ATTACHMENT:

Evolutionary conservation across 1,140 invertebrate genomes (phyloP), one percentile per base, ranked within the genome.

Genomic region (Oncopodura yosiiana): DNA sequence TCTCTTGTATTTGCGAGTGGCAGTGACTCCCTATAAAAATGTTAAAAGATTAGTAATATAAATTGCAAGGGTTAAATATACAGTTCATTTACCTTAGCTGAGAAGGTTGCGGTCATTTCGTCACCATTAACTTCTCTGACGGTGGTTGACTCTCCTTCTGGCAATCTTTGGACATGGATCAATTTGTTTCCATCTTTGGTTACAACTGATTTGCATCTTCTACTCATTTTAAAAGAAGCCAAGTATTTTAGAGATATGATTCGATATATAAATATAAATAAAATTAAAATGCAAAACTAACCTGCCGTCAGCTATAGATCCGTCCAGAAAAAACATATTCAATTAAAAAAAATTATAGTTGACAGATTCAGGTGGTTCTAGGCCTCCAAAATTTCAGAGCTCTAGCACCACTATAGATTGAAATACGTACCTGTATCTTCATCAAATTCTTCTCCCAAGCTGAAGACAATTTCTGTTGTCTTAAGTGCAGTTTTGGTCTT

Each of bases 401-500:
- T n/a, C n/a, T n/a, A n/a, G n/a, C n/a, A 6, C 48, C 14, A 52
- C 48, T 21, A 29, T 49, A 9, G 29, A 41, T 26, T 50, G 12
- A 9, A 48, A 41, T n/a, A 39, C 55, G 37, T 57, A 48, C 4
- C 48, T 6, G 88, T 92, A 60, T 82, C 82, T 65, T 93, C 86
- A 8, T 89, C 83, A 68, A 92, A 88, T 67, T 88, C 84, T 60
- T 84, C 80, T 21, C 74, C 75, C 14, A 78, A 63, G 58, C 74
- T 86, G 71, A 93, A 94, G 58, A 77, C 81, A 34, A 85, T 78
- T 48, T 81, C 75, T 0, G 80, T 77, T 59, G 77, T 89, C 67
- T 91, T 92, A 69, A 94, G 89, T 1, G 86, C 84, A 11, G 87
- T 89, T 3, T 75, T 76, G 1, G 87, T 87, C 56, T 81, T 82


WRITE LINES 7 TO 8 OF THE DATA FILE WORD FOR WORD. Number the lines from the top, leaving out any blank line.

- C 48, T 6, G 88, T 92, A 60, T 82, C 82, T 65, T 93, C 86
- A 8, T 89, C 83, A 68, A 92, A 88, T 67, T 88, C 84, T 60